As I say, ironically I’m on the author’s side as far as (most of) the conclusions, the ideology, she’s espousing. But I also recognize, and disapprove of, the tendentiousness of the presentation. I think the beliefs I share with her can stand on their own merits without needing the deck stacked so blatantly in their favor. I think it’s possible to believe that women are no less entitled than men to be in pope-like positions of authority, and to believe that they do no worse a job when they are, without having to pretend there’s already been a female pope and that she was damn near superhumanly good.

I agree with building up the self-esteem of women and girls and getting them to believe in their potential, but you can do that with truth and with self-admitted fiction; it isn’t necessary to construct wishful thinking versions of history to do it.

(I see this as being very much akin to the “Afrocentric” alternative histories, which their advocates tend to swear up and down are true, until the counter-evidence is so massive that even they can’t deny it, at which point it becomes “But it doesn’t matter if it’s true; it makes oppressed people feel better about themselves. And besides, you lie about us all the time in your history, so it’s just tit for tat.”)

As far as the specifics, yes I’m mostly with her. Like the author, I too hate cruelty, ethnocentrism, religious fundamentalism, political corruption, greed, oppression of women, indifference to the suffering of the poor, abusive parenting, rape, torture, perpetual war, and so on. (The medical bits are a little trickier. Joan becomes a healer—and of course is perfect at it in motive, methodology, and results—but what is the contemporary message? On a gut level it feels like advocacy for “alternative medicine,” since alternative medicine is often based on herbs and such “natural” things, it is more often practiced by women, and it rejects the sort of Establishment consensus of “experts.” But the book’s defense of Joan’s methods is clearly that they are based on evidence and the scientific method, which would put her squarely on the other side of the contemporary debate, since it’s the alternative medicine folks who appeal to tradition and emotion and feel-good spirituality, and who reject (or more often don’t understand) the scientific method.)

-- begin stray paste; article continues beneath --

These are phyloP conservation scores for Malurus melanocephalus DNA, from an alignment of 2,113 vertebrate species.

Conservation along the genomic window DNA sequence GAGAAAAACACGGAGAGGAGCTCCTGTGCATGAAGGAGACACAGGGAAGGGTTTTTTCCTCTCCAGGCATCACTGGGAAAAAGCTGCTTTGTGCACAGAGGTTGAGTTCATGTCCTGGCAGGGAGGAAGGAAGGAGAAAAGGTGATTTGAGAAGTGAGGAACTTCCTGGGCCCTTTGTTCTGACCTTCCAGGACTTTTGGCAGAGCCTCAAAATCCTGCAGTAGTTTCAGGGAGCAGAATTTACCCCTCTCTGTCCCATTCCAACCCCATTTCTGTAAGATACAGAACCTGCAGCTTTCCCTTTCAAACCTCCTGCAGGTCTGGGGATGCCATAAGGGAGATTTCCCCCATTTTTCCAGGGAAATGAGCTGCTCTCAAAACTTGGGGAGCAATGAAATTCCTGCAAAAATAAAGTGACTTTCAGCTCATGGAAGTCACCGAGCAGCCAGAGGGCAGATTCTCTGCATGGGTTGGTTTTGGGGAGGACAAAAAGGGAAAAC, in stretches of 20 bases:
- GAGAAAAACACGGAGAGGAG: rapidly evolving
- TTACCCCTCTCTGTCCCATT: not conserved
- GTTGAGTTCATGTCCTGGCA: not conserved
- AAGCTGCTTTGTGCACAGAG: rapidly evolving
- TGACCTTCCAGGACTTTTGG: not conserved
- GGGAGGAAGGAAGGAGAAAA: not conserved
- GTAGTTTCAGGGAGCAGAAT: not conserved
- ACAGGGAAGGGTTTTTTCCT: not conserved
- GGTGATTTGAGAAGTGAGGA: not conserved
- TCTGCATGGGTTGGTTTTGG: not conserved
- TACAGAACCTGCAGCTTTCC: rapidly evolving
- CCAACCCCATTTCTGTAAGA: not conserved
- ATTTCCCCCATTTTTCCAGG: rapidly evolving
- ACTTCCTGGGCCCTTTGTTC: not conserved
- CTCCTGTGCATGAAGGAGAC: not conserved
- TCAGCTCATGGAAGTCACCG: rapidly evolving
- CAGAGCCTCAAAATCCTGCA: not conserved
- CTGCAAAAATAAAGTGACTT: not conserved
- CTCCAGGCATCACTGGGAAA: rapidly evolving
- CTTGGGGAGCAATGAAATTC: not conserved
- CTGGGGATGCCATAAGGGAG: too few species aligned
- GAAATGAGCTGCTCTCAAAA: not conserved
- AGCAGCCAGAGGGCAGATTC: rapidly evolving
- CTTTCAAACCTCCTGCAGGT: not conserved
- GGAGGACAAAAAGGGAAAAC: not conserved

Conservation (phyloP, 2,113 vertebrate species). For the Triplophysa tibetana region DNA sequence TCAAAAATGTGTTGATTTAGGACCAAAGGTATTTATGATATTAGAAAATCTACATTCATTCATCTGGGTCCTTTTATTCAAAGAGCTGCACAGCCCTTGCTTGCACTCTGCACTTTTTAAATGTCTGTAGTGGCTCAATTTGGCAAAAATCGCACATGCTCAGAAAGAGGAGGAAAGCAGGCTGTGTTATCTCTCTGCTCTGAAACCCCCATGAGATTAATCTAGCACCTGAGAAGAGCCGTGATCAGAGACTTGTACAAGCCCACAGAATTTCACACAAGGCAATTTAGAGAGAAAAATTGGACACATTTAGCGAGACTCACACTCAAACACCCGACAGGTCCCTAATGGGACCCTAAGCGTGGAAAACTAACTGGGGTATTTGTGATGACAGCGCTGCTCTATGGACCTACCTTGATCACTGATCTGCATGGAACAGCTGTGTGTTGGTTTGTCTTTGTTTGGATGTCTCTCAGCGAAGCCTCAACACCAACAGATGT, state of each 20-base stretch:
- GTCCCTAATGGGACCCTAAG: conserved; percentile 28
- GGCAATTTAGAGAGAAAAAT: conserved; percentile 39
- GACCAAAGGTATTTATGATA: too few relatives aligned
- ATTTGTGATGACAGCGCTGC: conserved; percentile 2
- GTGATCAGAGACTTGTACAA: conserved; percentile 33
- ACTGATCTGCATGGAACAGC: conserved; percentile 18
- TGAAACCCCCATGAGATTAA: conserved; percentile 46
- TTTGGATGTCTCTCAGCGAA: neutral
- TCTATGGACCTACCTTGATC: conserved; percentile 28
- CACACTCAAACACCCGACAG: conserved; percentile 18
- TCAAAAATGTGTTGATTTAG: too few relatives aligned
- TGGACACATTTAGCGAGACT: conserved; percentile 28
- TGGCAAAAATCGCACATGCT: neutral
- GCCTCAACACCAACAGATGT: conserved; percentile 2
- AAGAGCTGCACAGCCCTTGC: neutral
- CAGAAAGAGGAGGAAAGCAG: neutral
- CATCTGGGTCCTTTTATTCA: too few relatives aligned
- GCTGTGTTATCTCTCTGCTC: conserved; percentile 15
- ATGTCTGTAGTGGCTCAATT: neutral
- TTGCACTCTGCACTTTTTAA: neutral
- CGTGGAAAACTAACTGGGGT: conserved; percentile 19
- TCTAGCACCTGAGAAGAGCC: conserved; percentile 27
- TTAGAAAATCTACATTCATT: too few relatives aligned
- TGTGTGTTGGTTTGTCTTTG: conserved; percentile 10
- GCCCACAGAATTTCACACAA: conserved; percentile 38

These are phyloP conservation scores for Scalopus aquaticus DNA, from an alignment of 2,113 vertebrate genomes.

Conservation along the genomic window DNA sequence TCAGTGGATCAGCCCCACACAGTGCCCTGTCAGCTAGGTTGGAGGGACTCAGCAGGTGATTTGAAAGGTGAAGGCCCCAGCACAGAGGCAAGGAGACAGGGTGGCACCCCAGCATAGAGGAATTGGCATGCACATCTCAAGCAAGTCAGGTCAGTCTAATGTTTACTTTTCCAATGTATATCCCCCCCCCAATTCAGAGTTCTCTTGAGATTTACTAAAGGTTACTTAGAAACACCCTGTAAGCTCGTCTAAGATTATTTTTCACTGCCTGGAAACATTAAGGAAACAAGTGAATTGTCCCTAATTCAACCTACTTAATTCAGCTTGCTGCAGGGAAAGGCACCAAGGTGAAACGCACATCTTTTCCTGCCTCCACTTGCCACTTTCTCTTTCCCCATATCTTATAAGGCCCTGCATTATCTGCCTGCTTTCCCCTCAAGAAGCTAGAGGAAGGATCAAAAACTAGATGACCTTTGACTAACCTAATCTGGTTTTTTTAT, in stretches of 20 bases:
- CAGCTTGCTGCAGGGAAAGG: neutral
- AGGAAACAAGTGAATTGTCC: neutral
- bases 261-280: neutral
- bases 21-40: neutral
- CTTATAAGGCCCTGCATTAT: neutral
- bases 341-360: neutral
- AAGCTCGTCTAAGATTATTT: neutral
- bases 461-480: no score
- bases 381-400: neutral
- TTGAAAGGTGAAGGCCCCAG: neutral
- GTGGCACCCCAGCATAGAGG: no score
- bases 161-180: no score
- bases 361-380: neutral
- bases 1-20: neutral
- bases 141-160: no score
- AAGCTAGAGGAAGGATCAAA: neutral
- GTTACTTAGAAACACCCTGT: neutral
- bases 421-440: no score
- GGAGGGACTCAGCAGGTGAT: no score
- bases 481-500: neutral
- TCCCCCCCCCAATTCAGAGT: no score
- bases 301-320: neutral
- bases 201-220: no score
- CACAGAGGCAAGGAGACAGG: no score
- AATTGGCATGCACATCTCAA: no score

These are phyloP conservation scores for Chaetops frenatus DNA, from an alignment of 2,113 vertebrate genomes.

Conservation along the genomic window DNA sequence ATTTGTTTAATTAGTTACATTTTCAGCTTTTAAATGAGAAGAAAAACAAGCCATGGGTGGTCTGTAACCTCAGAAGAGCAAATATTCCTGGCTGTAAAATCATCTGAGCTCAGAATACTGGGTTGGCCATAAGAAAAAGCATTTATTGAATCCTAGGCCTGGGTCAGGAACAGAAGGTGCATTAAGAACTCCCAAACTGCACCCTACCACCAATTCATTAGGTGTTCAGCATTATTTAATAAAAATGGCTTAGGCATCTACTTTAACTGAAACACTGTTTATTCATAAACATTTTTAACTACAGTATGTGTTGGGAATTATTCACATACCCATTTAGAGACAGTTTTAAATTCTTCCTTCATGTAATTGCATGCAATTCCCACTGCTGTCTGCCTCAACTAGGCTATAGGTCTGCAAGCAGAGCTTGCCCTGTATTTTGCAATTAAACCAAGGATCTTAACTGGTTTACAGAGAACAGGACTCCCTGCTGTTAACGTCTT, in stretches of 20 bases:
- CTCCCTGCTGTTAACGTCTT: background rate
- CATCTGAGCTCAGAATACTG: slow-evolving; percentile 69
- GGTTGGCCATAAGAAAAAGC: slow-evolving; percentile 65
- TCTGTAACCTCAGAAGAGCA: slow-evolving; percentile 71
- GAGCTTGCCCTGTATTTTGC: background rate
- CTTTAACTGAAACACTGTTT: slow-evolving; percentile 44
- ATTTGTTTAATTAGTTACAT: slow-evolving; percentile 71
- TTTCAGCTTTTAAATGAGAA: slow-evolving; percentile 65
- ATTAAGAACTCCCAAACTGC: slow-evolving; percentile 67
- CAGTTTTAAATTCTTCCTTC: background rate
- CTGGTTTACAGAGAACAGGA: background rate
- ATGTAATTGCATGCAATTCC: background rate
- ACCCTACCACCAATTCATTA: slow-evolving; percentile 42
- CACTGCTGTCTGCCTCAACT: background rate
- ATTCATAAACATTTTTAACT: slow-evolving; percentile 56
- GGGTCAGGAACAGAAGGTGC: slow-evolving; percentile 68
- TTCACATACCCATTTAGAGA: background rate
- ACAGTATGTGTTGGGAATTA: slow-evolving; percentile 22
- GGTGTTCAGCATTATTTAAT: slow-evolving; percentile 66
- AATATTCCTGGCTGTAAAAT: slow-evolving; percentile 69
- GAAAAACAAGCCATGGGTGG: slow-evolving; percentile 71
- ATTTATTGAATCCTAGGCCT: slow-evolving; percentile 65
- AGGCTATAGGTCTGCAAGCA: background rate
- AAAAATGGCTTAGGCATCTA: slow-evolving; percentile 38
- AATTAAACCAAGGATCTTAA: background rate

But if you’re going to write a tendentious book, far better it be to further laudable messages like these than that it be done in the service of some ugly and oppressive ideology.

So, the book is probably based on a fraudulent premise, and it is simplistic and unrealistic and ideologically-driven in its presentation of the traits and inner lives of its characters. But there are also things I liked about the book (besides the aforementioned point that at least its fudging tends to be in an admirable direction).

Probably the thing I liked best is its putting the reader in such a historically unfamiliar world. Maybe the characters are too contemporary in certain respects, but their world is not. It feels like the author did a great deal of research. I appreciated the way the book captured the social interactions, the diseases, the methods of war, the types of political intrigue, the role of the Church in people’s lives, the judicial proceedings, the dress, the food, travel, the physical infrastructure of the towns, and so on. There is a very nice attention to detail and realism here.

Now, maybe someone more knowledgeable than I could point out various places she got things wrong, but to me it seems like she did a very good job.

I also thought that for the most part it’s a “page-turner” as a story. I mean, gradually I felt myself drifting away as the “romance novel” moments, the unlikely coincidences, and the cliffhanger moments accumulated, but most of the way it held my interest. I wanted to know from chapter to chapter how things would turn out for Joan. Purely on an entertainment level, I’d say Cross is decent as a storyteller. Not great, but not laughably corny. Somewhere in between.

Overall I’d say that though I was moderately interested while reading the book and found it somewhat entertaining, in the end I was slightly more dissatisfied than satisfied by it. So the best I can give it is a mixed review.